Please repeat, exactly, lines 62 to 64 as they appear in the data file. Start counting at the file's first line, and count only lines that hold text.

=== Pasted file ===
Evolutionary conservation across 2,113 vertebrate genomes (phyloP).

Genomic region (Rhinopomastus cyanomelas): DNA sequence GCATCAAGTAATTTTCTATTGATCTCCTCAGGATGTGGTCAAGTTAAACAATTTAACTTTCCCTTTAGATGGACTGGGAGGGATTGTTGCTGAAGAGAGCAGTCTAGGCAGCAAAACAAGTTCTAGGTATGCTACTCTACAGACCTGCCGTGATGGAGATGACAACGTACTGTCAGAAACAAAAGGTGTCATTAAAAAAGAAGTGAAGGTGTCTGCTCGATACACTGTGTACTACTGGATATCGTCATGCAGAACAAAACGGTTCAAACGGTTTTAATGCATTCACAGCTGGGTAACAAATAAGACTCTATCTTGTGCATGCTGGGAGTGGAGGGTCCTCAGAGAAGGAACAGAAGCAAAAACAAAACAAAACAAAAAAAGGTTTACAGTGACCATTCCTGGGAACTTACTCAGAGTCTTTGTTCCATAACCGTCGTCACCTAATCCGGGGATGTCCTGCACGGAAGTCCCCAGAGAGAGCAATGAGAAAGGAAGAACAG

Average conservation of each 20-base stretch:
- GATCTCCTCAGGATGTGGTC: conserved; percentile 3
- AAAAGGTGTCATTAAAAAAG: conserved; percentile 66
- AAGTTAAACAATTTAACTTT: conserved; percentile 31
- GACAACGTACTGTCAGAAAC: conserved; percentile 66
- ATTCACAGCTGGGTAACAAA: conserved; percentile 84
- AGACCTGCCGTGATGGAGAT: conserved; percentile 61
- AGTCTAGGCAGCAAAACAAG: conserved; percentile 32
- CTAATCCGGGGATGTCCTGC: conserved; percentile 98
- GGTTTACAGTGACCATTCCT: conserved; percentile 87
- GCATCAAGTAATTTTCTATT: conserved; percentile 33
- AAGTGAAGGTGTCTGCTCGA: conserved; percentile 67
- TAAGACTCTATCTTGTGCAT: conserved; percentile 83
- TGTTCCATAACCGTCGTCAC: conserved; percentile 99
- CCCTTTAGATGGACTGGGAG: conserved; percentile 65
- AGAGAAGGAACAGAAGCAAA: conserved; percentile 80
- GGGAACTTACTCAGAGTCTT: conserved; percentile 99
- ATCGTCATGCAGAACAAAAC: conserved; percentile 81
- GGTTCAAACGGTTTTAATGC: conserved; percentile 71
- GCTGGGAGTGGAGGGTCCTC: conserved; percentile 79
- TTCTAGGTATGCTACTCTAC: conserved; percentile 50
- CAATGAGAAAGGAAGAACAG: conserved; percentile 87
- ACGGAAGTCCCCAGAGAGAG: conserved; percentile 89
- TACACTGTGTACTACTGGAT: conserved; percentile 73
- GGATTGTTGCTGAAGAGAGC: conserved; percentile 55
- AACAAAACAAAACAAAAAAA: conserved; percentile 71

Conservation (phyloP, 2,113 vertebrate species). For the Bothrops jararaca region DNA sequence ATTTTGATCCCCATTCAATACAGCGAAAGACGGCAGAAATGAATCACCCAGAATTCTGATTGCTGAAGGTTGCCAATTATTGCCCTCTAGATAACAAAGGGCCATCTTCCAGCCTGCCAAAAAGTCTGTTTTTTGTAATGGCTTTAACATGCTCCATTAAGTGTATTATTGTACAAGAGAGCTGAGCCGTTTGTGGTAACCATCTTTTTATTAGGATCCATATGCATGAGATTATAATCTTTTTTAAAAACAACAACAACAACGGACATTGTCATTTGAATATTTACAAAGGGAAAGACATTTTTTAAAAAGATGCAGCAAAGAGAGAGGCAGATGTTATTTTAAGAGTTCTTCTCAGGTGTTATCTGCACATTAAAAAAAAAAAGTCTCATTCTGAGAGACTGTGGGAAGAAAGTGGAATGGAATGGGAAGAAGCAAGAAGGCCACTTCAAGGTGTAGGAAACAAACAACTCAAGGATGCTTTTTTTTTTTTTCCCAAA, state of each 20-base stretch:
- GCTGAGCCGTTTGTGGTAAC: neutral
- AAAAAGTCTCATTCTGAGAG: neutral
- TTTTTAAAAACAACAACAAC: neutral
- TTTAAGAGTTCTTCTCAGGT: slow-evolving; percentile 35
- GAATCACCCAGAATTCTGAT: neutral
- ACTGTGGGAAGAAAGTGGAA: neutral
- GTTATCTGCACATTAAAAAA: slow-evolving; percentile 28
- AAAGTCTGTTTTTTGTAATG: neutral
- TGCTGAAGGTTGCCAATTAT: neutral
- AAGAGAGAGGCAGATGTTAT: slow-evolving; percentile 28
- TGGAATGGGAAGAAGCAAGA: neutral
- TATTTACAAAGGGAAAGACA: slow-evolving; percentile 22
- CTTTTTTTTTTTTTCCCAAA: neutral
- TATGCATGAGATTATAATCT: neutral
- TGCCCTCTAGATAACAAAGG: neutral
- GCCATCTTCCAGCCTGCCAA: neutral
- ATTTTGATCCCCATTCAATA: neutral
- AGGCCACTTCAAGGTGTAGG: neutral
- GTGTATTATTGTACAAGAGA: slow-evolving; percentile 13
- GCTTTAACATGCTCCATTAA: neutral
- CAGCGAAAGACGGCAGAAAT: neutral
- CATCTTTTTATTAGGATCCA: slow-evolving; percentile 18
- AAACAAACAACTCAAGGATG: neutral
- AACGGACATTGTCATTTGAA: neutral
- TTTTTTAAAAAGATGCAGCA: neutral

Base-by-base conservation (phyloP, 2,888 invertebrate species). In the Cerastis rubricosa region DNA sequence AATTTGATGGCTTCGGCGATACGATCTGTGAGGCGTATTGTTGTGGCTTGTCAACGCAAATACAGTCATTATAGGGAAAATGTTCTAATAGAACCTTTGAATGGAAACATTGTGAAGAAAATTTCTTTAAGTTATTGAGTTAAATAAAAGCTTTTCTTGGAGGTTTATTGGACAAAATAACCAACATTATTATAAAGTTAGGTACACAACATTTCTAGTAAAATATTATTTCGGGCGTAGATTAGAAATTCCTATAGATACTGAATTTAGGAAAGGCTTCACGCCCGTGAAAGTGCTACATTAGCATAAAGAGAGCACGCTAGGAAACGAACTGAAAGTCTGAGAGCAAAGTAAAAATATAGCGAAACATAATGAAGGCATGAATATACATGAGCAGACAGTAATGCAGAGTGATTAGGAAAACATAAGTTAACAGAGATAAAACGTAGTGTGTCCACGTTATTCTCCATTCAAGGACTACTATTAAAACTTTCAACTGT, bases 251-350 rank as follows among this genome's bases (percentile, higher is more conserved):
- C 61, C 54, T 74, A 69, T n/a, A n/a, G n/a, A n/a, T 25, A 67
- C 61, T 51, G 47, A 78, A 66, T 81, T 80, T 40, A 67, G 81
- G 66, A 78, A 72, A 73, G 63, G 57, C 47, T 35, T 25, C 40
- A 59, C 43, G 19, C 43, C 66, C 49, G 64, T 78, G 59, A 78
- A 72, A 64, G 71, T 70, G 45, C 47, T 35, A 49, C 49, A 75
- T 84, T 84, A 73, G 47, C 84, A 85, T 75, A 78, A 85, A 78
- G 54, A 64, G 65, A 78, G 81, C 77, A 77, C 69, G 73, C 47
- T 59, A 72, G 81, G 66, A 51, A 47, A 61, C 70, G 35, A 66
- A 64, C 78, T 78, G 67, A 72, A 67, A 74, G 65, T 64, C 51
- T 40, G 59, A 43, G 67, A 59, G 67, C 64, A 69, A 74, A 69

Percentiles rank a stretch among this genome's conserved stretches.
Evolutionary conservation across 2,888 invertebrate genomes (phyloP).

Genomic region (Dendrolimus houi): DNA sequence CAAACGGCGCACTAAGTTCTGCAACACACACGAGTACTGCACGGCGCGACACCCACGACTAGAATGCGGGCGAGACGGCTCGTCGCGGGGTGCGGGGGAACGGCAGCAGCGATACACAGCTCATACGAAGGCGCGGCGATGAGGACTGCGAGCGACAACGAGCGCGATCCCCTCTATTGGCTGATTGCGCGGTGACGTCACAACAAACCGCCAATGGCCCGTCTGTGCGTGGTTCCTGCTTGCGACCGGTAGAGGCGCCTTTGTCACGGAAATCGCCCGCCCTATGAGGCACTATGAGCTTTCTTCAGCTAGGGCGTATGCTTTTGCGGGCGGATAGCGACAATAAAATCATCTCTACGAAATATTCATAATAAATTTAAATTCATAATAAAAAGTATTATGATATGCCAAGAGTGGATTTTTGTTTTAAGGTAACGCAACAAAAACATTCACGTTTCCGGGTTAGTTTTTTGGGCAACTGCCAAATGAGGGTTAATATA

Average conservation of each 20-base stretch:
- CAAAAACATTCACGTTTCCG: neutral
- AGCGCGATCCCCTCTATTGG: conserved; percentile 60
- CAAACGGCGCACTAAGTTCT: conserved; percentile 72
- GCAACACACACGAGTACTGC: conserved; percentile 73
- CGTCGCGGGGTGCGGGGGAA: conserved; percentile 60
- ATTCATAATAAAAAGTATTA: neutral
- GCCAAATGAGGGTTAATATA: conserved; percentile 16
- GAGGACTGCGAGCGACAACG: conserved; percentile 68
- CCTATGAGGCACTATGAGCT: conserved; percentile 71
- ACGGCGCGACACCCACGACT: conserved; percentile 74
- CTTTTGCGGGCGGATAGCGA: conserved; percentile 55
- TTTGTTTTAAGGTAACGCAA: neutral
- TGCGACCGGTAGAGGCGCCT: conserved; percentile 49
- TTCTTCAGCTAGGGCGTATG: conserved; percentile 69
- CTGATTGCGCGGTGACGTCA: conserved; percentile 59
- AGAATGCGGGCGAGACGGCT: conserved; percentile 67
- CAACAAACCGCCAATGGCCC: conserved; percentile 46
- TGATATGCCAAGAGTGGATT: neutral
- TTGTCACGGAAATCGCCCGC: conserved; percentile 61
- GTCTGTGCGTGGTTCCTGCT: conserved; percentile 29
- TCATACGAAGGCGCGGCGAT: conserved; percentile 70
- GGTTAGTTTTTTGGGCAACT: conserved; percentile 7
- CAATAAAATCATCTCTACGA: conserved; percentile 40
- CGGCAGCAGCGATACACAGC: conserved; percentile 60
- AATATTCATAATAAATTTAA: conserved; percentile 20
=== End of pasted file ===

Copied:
- G 54, A 64, G 65, A 78, G 81, C 77, A 77, C 69, G 73, C 47
- T 59, A 72, G 81, G 66, A 51, A 47, A 61, C 70, G 35, A 66
- A 64, C 78, T 78, G 67, A 72, A 67, A 74, G 65, T 64, C 51